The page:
Jamais Cascio writes about the intersection of emerging technologies and cultural transformation, and specializes in the design and creation of plausible scenarios of the future. His work focuses on the relationships between disparate forces and systems, and the importance of long-term, systemic thinking, particularly regarding the environment and technological development. A recurring theme in his current writing is the importance of openness, transparency and flexibility as a toolkit for social and technological progress.
In March, 2006, he started Open the Future as his online home.
In 2003, he co-founded WorldChanging.com, the award-winning website dedicated to finding and calling attention to models, tools and ideas for building a "bright green" future. In his time at WorldChanging, Cascio covered topics including urban design, climate science, renewable energy, open source models, emerging technologies, social networks, "leapfrog" global development, and much more.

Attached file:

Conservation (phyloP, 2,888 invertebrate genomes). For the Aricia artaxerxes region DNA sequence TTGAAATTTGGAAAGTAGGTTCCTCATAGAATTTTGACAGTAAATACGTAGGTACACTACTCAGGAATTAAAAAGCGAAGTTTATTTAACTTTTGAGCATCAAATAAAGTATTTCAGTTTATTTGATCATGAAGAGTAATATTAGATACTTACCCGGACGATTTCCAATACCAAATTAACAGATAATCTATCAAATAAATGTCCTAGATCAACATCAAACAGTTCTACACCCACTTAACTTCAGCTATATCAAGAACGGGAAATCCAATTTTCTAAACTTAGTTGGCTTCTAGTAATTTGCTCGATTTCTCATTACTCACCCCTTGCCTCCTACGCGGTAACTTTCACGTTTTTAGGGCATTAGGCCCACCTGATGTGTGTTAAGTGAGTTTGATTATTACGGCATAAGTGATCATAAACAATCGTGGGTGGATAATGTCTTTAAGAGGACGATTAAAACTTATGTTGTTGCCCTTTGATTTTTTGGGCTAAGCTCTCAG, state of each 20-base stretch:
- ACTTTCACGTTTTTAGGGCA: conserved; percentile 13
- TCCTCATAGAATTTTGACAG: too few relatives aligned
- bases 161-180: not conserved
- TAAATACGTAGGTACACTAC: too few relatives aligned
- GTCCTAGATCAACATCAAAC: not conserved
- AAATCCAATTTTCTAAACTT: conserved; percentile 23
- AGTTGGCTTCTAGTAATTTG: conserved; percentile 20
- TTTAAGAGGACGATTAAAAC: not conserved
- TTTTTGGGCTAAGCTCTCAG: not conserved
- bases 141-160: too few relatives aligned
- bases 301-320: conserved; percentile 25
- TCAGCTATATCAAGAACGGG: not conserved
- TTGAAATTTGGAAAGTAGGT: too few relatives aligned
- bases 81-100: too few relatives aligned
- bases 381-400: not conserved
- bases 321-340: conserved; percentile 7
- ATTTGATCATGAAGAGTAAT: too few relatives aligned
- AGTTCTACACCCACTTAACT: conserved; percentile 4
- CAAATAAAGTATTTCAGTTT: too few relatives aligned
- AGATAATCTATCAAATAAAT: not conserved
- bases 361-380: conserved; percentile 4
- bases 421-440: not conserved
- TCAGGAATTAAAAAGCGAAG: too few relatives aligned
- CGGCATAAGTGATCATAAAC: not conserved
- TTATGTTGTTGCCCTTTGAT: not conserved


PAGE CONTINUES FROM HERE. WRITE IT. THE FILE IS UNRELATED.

Cascio's essays on the environment, technology and social change appear in and are discussed by both online and print publications, including MSNBC and Salon, and have been cited by numerous academic and online writers. Cascio has spoken about future possibilities around the world, at venues including South by Southwest Interactive in Austin, Texas, FuturShow3000 in Bologna, Italy, and the TED 2006 conference, "The Future We Will Create," in Monterey, California.
In 2004, Cascio was selected as a founding Fellow at the Institute for Ethics and Emerging Technologies.
Cascio has worked in the field of scenario development for over a decade. After several years as technology specialist at scenario planning pioneer Global Business Network, he went on to craft a wide array of scenarios on topics including energy (for an industry think tank), nuclear proliferation (for a political research non-profit), and sustainable development (for a multi-client project). He is currently an affiliate at the Institute for the Future.
Cascio has also applied his scenario development skills in the entertainment industry, advising multiple television and film projects, and designing several well-received science fiction game settings, including Transhuman Space: Broken Dreams (speculating on the future of the developing world) and Transhuman Space: Toxic Memes (examining future popular culture and political movements).
Cascio lives outside of San Francisco, California, with his wife, two cats, and four Macs.
Send Jamais email at firstname.lastname@example.org